I have removed ovaries in this type of patient... the recovery can be amazing...

Posted by: docwhocuts | September 1, 2010 8:02 AM | Report abuse

Read carefully: 7% of women who didn't get the surgery developed cancer between 1974 and 2008 -that's in 34 years,or assuming an even spread a risk of .2% per year, but none of the women who had the surgery developed cancer in the 3 years following their surgery.
Sounds significant, but scarcely compelling, considering that most of the cancers in either group would increase as the women aged.
I would like this study repeated with age-matched cohorts in an equal period of time.

Posted by: ladyxoc | September 1, 2010 11:45 AM | Report abuse

If there's no risk to removal, other than that which comes with any routine surgery, then I don't see a downside here. It's not like you need ovaries or breasts for a certain quality of life. If it were me with that genetic mutation, I'd go for removal in a New York minute.

Posted by: 7900rmc | September 1, 2010 2:17 PM | Report abuse

The point that alance and jeff20 (both presumably young, moderately ill-educated men) fail to understand is that for these women, NONE of their organs are perfectly healthy. We're not talking about the benign, slow growth types of ovarian cancer, we are talking about the fast growing, malignant, deadly variety with a strong corollation with specific genetic markers.

The women getting their ovaries removed all have a genetic marker that is indicative of a much higher chance of getting ovarian cancer. Their genetic code itself is unhealthy.

If you look at the ratio of detection to survival rates by stages of the disease; it a fairly severe inverse relationship. Early detection doesn't usually happen, and death rates soar with late detection.

This is a classic condition for the use of prophylactic surgery. The risks of complications, and the severity of complications for removal of the ovaries is significantly less than the risk of death from the cancer.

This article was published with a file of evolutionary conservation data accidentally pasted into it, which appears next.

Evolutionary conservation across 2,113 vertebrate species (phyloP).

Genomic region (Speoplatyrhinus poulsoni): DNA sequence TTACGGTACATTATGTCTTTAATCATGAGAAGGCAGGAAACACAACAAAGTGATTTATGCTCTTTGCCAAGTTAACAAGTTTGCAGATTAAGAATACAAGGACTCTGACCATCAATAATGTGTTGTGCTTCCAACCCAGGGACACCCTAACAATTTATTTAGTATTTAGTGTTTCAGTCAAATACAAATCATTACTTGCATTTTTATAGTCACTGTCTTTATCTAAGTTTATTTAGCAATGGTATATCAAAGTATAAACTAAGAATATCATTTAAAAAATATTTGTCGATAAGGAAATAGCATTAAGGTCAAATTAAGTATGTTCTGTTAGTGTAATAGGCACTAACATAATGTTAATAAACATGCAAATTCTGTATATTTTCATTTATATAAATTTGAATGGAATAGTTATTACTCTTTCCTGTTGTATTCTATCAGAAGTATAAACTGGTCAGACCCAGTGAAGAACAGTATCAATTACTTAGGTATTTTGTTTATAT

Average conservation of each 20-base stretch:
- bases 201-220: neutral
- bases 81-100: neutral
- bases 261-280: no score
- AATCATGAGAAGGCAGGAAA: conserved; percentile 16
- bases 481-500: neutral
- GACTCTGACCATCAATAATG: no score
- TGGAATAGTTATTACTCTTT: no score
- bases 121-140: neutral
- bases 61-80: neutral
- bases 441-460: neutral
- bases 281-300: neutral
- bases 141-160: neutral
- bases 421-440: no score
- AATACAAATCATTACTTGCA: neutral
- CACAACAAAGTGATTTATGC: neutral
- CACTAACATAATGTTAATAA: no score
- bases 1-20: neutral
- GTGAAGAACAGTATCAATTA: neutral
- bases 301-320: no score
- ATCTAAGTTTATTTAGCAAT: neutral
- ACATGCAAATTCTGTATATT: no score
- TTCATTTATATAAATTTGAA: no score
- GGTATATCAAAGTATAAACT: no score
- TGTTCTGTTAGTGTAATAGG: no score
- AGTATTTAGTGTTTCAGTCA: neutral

Posted by: mhoust | September 1, 2010 2:20 PM | Report abuse

Well, I have to politely but forcefully disagree with those opposed to and questioning of prophylatic surgeries. I tested positive for a BRCA 1 mutation last June (after reluctantly getting the test) My three sisters also tested positive. Within two months, one of my sisters was diagnosed with breast cancer.

At first, I wanted to pursue the "watchful waiting" approach and just get monitored more carefully. All of the existing tests that I had during the summer for ovarian cancer were negative. I finally had "prophylactic" surgery in September and fallopian tube cancer was discovered, fortunately at only Stage 2. The existing tests for ovarian cancer simply do not detect ovarian cancer until very advanced and hard-to-cure stages.

I underwent another surgery and then chemotherapy during the winter. Then had a prophylactic (and this time no cancer was discovered) mastectomy in May. I had an 87% chance of developing breast cancer with our specific mutation. I am now healthy, alive and will not wake up in three years with Stage 4 ovarian cancer.

My suggestion, don't pre-judge what you would or wouldn't do in these situations. In my situation, knowledge was power and taking action saved my life.

And, a few additional facts; many people think of this as the "breast cancer gene". It is not. It is the breast AND ovarian cancer gene. Secondly, we inherited the genetic mutation from my FATHER. His mother had died of breast cancer at the age of 33. All of my doctors and my sisters' doctors had always told us that the "father's side doesn't matter". FALSE.

If you have a history of early onset (pre-age 50) breast or ovarian cancer in your family, take this seriously and look into it. It might save your life.

Posted by: marti1 | September 2, 2010 8:31 PM | Report abuse